On Thursday, it was announced that companies that sell sugary soft drinks will be taxed and that money will be invested in health programs for school children. This is part of a long-awaited strategy to curb childhood obesity all over the country.
Most will remember the “fat tax” that was implemented in Kerala, asking fast-food joints to pay a 14.5% tax, to control obesity in India. As the third country in the world to have the most number of overweight people, it made sense to implement this tax. The rest of the country is still on its way to adopting this same initiative.
In England, there is an obvious rise in obese children and that’s where this tax comes into play. But this decision has angered companies that manufacture these drinks, because it urges them to cut down the sugar in their products aimed at children. Junior Finance Minister Jane Ellison said in a statement announcing the details of the strategy that “obesity was costing Britain’s National Health Service (NHS) billions of pounds every year”.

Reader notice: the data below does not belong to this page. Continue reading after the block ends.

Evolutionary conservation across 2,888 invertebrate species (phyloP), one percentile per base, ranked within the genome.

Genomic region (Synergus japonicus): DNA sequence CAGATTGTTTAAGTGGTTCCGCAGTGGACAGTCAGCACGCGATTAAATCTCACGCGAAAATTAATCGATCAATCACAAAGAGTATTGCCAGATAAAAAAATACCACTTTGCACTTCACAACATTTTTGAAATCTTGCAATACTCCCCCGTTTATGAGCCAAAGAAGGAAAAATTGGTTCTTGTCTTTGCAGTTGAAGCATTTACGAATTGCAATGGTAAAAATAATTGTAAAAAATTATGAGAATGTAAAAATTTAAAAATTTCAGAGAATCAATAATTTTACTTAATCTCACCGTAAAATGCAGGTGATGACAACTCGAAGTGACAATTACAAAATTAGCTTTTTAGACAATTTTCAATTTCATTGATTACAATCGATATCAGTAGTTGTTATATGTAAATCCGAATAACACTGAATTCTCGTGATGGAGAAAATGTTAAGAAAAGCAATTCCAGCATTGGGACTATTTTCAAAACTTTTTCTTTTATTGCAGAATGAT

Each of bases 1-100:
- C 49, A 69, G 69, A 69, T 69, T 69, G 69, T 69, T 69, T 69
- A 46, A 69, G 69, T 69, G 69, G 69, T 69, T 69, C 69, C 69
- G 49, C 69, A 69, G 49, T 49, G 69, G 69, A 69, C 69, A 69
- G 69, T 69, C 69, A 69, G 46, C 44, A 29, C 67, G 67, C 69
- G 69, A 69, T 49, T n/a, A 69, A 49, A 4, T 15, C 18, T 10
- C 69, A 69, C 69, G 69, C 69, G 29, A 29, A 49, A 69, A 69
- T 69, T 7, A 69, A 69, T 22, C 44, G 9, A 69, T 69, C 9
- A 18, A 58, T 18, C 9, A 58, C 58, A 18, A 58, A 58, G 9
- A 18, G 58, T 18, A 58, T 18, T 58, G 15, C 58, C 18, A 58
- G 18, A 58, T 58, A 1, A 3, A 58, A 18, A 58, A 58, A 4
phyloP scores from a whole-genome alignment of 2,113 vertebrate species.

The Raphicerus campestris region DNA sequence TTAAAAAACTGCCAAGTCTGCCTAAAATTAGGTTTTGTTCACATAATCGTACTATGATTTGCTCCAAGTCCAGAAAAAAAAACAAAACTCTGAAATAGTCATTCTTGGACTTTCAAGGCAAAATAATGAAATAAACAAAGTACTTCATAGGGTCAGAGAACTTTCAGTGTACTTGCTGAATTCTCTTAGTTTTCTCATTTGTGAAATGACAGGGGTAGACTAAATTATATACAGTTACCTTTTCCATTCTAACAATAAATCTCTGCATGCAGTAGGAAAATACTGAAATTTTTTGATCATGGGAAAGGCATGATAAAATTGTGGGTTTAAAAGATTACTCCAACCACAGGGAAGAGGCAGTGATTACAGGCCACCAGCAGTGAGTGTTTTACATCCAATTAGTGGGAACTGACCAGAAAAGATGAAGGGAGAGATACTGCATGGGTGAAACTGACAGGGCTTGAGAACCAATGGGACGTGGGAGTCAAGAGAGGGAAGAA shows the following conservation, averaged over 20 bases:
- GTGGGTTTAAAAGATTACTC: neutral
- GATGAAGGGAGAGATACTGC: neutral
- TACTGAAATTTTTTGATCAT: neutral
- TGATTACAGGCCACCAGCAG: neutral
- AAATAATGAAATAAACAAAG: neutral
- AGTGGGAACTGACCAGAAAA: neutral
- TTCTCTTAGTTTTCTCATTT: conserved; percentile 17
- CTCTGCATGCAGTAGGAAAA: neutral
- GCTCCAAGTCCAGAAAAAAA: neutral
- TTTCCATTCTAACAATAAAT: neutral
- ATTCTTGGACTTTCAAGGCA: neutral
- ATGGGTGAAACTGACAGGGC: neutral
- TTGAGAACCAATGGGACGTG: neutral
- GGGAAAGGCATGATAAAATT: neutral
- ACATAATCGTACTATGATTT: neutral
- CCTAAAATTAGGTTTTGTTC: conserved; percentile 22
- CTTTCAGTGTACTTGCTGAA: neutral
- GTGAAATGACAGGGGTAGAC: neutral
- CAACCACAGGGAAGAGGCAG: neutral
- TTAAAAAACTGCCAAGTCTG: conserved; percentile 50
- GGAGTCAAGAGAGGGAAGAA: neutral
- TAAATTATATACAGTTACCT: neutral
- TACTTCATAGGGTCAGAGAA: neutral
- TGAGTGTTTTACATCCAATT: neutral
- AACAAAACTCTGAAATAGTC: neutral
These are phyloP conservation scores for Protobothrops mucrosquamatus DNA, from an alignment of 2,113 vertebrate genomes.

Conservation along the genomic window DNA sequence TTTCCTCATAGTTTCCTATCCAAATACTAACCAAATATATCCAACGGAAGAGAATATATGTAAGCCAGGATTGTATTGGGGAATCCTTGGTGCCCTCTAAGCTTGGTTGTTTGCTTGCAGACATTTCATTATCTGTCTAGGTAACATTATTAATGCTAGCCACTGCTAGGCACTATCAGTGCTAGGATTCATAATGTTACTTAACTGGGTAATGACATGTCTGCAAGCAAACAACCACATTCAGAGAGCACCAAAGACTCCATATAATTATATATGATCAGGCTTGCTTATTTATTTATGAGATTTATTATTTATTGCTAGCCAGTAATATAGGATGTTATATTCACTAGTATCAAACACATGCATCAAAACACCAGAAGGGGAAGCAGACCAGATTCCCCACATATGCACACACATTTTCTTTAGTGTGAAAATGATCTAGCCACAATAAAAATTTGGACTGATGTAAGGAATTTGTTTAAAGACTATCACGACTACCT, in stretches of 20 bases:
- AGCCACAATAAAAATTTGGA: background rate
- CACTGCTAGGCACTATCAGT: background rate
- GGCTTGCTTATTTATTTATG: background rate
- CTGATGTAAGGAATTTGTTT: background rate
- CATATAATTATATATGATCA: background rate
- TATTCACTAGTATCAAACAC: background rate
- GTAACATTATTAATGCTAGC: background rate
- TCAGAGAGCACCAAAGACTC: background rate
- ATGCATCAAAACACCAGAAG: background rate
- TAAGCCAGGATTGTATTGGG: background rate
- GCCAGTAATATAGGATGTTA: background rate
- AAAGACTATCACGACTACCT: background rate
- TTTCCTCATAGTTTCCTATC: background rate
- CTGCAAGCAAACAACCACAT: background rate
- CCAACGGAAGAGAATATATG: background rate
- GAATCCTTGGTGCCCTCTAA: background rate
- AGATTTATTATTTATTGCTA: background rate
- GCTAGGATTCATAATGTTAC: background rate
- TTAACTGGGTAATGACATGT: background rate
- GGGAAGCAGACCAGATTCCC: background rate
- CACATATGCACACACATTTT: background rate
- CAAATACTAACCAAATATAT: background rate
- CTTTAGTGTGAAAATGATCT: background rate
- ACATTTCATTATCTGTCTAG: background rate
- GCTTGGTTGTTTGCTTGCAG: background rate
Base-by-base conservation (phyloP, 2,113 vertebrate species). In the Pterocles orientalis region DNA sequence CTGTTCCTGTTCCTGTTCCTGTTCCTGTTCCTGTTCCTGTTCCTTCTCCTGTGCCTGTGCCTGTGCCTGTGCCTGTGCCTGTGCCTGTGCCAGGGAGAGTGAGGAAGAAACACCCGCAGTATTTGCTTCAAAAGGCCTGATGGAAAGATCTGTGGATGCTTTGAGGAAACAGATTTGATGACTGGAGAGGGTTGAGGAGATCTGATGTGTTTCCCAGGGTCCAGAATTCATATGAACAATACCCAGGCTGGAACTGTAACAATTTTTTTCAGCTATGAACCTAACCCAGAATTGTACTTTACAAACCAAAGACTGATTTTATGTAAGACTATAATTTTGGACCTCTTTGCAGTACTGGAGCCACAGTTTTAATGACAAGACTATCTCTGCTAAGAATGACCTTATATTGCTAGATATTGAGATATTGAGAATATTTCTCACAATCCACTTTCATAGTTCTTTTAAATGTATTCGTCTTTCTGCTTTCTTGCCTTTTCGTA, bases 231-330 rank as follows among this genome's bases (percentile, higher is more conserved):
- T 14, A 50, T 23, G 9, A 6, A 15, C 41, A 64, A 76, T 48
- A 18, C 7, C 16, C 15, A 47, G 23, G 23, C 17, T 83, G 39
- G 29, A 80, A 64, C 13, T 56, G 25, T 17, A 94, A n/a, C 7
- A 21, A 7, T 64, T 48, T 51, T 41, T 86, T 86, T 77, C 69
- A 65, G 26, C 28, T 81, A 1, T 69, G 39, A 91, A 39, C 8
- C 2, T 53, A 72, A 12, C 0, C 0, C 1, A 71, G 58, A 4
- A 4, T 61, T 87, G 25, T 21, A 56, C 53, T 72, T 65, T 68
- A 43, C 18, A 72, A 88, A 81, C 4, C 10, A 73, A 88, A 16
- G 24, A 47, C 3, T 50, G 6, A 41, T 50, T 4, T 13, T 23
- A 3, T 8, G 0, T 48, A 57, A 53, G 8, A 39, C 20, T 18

But lots of people consider this plan and strategy a little weak. However, Britain isn’t the only country opting for a sugar tax. Belgium, France, Hungary and Mexico have all imposed some form of tax on drinks with added sugar are also part of this. This plan will see a levy applied to drinks with total sugar content above 5 grams per 100ml.
The health department also says that the sugary drinks are the single biggest source of sugar for children. And given that it’s so easily available in stores all over Britain, a child can have more than the recommended daily intake just by drinking a can of cola.
Sara Petersson, a nutrition analyst at Euromonitor International said, “It is becoming abundantly clear that replacing a critical ingredient of a product, or single nutrient in a diet, is neither an easy process for food companies nor a successful obesity strategy.” Which indicates that focusing on sugar may detract from other crucial factors in obesity.